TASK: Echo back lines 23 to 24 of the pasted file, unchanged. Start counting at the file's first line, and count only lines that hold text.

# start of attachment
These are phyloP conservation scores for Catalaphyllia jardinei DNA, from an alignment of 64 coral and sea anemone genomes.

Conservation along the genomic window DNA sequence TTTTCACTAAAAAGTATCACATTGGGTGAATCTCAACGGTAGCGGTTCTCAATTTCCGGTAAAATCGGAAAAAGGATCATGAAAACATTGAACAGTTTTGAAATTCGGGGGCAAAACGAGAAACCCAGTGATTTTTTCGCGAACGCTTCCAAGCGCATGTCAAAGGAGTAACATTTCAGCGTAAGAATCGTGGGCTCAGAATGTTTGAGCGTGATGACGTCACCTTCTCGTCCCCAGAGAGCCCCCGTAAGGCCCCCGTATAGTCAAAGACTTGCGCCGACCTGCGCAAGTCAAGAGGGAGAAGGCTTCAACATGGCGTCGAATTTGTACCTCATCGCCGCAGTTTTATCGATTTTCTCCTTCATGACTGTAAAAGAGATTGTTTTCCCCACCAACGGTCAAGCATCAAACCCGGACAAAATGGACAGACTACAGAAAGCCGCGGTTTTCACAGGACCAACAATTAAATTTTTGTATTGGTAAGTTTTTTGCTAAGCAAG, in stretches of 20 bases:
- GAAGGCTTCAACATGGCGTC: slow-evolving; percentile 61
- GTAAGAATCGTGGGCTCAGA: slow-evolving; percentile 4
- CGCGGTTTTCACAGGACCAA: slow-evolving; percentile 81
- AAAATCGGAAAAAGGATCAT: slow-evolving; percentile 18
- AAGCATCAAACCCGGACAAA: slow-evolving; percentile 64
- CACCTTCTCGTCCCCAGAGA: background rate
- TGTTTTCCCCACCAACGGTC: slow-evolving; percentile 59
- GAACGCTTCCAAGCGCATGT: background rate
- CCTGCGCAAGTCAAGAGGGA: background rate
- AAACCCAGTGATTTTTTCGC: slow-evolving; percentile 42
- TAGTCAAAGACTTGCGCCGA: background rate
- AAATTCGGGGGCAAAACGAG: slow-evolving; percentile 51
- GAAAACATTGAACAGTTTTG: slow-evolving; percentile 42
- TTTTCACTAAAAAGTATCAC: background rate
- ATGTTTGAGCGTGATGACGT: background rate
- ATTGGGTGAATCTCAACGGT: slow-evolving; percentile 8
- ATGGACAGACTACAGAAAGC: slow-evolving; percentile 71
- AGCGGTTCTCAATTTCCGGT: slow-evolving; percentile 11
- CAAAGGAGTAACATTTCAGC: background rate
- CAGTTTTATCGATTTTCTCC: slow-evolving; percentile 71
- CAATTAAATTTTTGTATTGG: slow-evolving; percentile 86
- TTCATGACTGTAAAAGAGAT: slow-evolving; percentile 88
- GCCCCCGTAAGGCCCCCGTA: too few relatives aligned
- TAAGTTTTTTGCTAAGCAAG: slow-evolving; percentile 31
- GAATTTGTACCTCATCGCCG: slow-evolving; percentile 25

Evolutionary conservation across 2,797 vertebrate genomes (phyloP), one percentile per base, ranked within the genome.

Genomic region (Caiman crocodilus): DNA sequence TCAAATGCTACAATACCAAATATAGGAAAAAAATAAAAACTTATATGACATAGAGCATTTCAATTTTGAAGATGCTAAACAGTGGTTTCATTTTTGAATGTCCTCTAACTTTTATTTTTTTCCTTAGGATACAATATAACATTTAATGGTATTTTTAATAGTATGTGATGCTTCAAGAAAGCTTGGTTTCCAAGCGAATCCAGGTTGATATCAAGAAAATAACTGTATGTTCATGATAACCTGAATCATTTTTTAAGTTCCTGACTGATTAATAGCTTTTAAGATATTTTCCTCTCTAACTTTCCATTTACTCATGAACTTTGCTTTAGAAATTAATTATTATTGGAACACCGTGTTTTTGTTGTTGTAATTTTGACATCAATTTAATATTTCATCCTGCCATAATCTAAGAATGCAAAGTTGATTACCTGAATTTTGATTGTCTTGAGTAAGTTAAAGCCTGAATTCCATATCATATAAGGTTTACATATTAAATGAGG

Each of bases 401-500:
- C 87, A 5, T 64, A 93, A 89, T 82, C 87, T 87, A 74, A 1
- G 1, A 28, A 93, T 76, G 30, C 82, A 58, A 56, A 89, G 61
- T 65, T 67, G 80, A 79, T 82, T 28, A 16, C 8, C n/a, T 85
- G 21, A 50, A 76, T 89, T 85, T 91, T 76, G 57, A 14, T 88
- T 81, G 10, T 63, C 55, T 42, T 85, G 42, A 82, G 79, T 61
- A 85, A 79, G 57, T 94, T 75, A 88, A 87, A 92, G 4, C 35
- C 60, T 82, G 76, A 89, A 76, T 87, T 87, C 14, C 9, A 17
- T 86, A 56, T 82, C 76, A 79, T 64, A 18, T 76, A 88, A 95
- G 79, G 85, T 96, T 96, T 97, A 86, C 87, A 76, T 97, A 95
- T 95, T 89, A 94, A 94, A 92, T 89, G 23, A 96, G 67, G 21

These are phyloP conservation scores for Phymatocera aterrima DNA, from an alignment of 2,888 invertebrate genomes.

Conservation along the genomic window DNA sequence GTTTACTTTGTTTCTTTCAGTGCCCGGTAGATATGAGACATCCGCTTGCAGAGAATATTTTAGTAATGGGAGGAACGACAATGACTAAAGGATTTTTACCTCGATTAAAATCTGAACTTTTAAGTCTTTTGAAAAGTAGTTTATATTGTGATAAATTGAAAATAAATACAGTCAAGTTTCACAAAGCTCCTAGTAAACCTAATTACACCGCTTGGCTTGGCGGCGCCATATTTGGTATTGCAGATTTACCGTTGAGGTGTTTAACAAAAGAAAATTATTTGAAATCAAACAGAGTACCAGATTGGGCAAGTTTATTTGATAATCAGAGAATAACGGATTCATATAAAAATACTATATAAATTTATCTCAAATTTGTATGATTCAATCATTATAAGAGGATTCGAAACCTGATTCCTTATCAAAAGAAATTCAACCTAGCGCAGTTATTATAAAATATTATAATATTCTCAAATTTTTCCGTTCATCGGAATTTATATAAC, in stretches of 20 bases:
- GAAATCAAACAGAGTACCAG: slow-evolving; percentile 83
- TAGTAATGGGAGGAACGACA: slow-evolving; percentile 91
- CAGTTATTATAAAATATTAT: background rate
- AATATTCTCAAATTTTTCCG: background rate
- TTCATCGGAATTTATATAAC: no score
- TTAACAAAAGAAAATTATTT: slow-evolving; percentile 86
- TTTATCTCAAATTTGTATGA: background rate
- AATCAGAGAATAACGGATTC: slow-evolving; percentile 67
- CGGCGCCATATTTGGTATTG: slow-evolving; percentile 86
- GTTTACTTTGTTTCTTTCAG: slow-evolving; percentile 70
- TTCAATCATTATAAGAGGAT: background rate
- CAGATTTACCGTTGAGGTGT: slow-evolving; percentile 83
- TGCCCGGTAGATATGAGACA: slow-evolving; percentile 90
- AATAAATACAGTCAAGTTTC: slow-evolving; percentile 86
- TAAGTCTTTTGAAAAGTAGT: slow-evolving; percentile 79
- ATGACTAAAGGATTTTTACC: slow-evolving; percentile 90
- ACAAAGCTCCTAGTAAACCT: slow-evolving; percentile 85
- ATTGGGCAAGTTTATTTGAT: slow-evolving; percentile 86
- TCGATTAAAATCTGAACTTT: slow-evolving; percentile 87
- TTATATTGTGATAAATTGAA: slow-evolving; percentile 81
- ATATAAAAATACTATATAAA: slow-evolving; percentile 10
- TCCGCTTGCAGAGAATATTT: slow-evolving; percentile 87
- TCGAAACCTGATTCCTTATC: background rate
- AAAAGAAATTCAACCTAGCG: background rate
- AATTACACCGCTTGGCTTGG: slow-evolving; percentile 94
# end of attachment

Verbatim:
- CAATTAAATTTTTGTATTGG: slow-evolving; percentile 86
- TTCATGACTGTAAAAGAGAT: slow-evolving; percentile 88